The Photography of War
Photographs can provide a way for students to begin research and discussions on war-related issues.
By Daniella Garran
The history of war photography is an interesting one. This genre of photography has always been controversial; how much is too much for civilians to see? Do these photographs serve as proof and evidence or as commentary? Studying the use of photographs taken in times of war is important to helping students understand the role of the media and the role of the photographer in society. These lessons can be used to enhance the study of any time period or war beginning with the American Civil War. It is important to remember, however, that the proper context of these images must be presented along with the role of the photographer and his or her intended purpose.
Introduce students to the following images which have become iconic over time. You can find examples on the website worldfamousphotos.com.
Omaha Beach, Normandy
The Last Jew in Vinnitsa
U.S. Marines raising the flag at Iwo Jima
Bodies of Confederate Dead
Engineers of the 8th N.Y. State Militia, 1861Exhumed Bodies near Namering, Germany - "A German girl is overcome as she walks past the exhumed bodies of some of the 800 slave workers murdered by SS guards near Namering, Germany, and laid here so that townspeople may view the work of their Nazi leaders." Cpl. Edward Belfer. May 17, 1945.
Slave Labor in Buchenwald - "These are slave laborers in the Buchenwald concentration camp near Jena; many had died from malnutrition when U.S. troops of the 80th Division entered the camp." Pvt. H. Miller, Germany, April 16, 1945.
Students studying the use of photographs in times of war should consider whether the camera ever “lies.” The Library of Congress offers two interesting examples from the Civil War. Students can take a look at the photos called "The Case of the Confused Identity" and "The Case of the Moved Body" and discuss the issues raised. For more current war photos, students could view an NPR slideshow and listen to the accompanying podcast to learn about the experiences of Chris Hondros, a Getty Images photographer who completed nine tours in Iraq.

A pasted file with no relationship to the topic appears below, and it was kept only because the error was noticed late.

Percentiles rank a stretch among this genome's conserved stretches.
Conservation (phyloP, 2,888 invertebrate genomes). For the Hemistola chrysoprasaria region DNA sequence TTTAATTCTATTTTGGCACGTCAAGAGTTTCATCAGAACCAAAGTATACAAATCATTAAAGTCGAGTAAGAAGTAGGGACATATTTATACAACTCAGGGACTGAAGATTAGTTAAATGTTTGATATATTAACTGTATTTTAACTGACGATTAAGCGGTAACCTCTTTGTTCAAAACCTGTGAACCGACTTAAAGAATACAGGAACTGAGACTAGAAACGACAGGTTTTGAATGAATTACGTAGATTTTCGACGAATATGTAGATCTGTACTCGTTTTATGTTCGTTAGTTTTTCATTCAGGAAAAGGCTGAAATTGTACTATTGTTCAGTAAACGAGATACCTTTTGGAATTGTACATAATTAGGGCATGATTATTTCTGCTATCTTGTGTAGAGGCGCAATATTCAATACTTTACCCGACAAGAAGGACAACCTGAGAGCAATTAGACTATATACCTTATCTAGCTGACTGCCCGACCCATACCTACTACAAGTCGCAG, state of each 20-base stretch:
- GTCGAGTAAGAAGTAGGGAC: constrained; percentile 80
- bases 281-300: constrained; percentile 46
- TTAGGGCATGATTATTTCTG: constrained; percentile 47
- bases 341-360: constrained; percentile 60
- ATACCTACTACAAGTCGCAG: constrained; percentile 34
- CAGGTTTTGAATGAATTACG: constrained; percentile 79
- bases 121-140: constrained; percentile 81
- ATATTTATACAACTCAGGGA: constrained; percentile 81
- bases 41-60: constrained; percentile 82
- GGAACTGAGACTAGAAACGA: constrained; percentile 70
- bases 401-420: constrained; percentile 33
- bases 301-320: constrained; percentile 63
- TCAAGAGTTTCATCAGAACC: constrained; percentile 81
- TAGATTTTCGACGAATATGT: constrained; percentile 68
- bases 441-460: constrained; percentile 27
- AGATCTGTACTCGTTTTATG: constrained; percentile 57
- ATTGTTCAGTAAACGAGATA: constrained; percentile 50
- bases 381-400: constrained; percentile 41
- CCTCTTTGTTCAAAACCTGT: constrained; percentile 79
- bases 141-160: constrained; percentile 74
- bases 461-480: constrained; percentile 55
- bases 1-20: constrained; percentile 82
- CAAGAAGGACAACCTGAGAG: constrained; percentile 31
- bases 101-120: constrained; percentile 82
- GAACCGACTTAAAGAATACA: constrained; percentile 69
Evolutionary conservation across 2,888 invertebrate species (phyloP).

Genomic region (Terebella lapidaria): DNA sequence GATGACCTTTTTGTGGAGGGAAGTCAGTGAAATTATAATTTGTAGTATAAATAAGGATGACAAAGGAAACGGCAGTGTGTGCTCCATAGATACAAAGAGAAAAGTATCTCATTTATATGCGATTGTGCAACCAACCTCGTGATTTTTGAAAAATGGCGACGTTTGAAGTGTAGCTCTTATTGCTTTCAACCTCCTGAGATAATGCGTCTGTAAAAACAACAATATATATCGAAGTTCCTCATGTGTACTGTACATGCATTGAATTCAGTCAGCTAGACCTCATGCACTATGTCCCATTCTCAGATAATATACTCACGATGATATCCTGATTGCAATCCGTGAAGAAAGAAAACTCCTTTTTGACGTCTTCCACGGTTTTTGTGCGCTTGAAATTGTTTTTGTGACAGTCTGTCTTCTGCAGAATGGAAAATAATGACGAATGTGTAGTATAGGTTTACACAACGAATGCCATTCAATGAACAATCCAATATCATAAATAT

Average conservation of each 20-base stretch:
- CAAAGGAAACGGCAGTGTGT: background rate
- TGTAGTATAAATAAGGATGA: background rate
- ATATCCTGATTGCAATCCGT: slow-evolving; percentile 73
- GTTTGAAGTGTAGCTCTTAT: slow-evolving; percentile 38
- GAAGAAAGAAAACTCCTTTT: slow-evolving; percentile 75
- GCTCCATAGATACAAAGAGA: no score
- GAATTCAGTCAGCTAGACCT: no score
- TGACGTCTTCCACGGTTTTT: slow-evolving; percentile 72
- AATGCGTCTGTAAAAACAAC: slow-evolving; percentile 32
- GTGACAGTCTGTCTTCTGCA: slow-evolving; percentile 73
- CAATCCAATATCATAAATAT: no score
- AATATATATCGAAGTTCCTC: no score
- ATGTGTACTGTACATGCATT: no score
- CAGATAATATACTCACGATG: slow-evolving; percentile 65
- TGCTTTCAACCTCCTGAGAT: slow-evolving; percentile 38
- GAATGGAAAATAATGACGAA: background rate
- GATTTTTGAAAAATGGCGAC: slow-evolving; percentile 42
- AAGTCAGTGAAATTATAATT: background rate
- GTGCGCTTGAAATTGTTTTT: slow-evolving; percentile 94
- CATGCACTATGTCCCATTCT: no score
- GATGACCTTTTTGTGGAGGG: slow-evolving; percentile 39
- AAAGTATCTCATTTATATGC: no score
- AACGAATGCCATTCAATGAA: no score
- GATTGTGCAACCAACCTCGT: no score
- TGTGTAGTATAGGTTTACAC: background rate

You can also have students peruse newspapers and magazines for a week. Ask them to bring in any images of war that they find. Then establish categories into which most of the images will fit (e.g.: soldiers at rest, civilians, attacks, by location, etc . . .) and organize the images. Have students assemble the groups of images into a photo essay and then ask them to write a statement about the collection of images.
The Photography of War:
In conjunction with the series "art:21," PBS has some excellent lessons available. This one focuses on capturing war on film, beginning in the nineteenth century with the Civil War and focusing on images taken during the Holocaust. Students focus on the difference between photographs as art and photographs as news.
Students study the life and work of famed Civil War photographer Mathew Brady. Not only do students learn about the photographic process and how it has evolved over time, but they also study how photographs are used as primary sources.
The National Archives has created a lesson that allows students to study the Vietnam War through photographs. Students analyze, interpret and categorize images as they pour over photos taken during the Vietnam War. The lesson also allows opportunities for research and creative writing.
Students have the opportunity to discuss how the media reports on war and the role that photographs play in our understanding of conflicts abroad. This lesson gives students the chance to create a photo essay on a topic of their choice. This is an excellent teaching tool for a current events or journalism class.